We have identified the plant biflavonoid hinokiflavone as an inhibitor of splicing in vitro and modulator of alternative splicing in cells. Chemical synthesis confirms hinokiflavone is the active molecule. Hinokiflavone inhibits splicing in vitro by blocking spliceosome assembly, preventing formation of the B complex. Cells treated with hinokiflavone show altered subnuclear organization specifically of splicing factors required for A complex formation, which relocalize together with SUMO1 and SUMO2 into enlarged nuclear speckles containing polyadenylated RNA. Hinokiflavone increases protein SUMOylation levels, both in in vitro splicing reactions and in cells. Hinokiflavone also inhibited a purified,E. coliexpressed SUMO protease, SENP1, in vitro, indicating the increase in SUMOylated proteins results primarily from inhibition of de-SUMOylation. Using a quantitative proteomics assay we identified many SUMO2 sites whose levels increased in cells following hinokiflavone treatment, with the major targets including six proteins that are components of the U2 snRNP and required for A complex formation.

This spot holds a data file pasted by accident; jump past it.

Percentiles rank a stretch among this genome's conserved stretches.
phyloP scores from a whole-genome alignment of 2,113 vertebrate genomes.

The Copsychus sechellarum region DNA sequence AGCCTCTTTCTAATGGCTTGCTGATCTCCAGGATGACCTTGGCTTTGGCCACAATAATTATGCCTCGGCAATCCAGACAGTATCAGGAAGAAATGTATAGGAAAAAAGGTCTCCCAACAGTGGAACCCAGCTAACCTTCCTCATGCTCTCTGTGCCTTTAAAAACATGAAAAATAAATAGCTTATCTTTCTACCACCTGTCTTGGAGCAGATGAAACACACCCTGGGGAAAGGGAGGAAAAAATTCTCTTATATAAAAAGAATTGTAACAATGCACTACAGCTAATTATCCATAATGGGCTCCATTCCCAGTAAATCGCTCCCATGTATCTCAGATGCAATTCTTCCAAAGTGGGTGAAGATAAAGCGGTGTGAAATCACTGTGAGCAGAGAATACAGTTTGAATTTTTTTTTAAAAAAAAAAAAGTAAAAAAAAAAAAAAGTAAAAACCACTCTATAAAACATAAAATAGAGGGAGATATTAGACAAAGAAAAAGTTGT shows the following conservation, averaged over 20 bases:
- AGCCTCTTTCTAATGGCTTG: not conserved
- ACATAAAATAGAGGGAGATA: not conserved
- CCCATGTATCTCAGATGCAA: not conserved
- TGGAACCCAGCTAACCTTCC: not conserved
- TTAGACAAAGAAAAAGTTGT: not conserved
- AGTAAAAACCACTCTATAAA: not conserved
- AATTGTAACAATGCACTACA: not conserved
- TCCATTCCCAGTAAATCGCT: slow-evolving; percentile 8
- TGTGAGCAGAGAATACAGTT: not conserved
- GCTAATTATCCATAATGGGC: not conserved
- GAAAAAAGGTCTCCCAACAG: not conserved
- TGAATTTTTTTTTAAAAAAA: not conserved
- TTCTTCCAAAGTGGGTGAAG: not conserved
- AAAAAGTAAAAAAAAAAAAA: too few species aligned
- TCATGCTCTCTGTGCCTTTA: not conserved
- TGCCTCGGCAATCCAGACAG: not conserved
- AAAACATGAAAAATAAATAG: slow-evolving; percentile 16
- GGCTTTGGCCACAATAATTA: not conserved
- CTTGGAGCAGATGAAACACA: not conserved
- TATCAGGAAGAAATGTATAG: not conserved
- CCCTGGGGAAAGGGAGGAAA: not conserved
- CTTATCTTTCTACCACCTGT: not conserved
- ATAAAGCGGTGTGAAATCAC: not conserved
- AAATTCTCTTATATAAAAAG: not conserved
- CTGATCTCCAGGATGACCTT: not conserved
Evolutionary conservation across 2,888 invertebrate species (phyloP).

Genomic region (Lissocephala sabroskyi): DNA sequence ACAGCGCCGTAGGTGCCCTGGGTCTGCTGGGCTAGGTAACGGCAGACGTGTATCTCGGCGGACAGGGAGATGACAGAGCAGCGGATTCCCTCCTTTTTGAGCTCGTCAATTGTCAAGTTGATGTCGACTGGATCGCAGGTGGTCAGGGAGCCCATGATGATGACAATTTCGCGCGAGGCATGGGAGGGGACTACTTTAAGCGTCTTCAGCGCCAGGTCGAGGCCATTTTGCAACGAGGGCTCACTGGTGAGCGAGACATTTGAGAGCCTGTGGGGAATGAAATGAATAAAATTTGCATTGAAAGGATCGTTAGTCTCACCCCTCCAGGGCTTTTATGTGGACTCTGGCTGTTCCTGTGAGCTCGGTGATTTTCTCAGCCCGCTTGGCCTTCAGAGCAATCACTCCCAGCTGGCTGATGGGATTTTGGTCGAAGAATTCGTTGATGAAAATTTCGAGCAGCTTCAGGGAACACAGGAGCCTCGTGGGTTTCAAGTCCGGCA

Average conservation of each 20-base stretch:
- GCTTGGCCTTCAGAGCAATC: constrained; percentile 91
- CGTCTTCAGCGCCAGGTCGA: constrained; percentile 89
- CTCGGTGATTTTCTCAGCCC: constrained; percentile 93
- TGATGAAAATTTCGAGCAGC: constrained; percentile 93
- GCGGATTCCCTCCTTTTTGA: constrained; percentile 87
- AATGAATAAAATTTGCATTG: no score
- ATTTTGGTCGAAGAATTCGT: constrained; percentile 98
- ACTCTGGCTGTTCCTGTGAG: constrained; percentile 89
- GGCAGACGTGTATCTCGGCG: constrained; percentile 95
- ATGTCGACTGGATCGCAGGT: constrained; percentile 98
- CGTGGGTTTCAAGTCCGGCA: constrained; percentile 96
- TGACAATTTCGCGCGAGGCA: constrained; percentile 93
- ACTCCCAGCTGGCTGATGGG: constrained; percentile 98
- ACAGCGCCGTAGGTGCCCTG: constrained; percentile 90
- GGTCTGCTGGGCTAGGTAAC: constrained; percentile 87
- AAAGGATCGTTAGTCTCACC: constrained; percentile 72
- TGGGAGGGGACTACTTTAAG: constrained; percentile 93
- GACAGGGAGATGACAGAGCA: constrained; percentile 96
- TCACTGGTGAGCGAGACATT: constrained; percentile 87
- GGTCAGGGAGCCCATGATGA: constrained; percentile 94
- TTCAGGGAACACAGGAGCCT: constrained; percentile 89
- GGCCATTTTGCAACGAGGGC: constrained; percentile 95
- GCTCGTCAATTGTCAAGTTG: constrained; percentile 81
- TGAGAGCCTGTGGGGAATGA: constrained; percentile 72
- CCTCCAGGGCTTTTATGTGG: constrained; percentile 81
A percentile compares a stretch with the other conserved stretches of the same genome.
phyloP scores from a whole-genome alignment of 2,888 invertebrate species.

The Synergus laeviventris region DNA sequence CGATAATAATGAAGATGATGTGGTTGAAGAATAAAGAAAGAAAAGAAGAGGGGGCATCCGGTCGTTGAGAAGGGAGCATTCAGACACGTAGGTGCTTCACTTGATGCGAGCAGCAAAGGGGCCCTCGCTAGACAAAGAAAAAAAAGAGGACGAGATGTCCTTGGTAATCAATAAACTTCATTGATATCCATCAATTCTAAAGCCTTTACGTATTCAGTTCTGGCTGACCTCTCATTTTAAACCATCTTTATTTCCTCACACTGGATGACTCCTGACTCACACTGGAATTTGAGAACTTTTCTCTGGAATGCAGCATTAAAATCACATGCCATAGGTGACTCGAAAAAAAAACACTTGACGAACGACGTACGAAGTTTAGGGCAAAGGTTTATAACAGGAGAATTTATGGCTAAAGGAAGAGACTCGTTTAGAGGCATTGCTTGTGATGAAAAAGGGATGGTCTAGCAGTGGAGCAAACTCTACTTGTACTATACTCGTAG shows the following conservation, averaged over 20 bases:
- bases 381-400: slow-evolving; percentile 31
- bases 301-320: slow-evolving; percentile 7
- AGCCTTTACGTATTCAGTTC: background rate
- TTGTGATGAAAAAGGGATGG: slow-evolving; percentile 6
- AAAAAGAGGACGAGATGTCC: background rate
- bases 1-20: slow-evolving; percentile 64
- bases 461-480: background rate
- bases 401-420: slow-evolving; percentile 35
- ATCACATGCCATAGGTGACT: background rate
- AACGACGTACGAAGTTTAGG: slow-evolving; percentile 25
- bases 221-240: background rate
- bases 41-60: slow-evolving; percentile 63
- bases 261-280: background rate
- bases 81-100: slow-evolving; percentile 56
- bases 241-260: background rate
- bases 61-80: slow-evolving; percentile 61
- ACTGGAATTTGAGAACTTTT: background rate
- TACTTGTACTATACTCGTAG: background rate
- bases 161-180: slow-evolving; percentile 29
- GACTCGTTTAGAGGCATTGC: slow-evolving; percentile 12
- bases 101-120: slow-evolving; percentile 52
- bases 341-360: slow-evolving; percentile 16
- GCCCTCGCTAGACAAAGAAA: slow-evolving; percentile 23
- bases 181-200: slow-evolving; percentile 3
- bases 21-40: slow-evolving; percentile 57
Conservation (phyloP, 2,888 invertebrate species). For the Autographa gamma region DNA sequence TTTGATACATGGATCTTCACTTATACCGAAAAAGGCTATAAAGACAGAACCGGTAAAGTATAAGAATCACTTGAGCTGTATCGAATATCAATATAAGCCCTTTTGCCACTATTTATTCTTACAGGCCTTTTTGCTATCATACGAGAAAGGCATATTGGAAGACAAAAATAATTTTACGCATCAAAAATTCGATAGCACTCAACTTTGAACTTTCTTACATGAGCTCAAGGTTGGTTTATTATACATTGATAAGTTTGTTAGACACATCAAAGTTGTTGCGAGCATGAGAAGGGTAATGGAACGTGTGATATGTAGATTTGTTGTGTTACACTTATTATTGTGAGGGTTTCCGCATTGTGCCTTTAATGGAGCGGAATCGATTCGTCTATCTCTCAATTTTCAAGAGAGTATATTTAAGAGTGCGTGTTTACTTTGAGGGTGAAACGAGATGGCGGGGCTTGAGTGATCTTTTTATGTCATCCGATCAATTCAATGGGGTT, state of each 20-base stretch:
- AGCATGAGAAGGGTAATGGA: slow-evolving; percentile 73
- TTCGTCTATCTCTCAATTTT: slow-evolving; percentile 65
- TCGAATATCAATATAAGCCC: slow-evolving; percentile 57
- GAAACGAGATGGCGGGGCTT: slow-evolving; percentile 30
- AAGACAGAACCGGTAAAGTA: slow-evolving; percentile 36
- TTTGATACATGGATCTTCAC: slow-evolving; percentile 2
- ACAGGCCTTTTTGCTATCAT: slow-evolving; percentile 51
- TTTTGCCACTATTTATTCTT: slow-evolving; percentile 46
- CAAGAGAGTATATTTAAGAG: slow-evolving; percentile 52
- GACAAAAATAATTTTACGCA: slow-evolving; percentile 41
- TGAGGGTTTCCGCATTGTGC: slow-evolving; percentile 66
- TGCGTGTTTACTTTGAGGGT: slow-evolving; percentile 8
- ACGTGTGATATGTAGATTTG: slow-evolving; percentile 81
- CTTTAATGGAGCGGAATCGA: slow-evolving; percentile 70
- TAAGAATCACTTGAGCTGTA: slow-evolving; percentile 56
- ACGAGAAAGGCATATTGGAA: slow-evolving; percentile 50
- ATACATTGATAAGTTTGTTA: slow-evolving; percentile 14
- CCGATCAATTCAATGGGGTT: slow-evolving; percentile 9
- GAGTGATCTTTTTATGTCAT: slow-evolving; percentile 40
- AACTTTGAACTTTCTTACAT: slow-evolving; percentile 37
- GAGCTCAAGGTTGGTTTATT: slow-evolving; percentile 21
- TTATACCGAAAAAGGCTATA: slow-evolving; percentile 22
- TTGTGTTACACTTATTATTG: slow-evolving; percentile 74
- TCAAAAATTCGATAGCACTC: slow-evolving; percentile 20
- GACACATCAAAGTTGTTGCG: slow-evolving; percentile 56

- RNA splicing
- U2 snRNP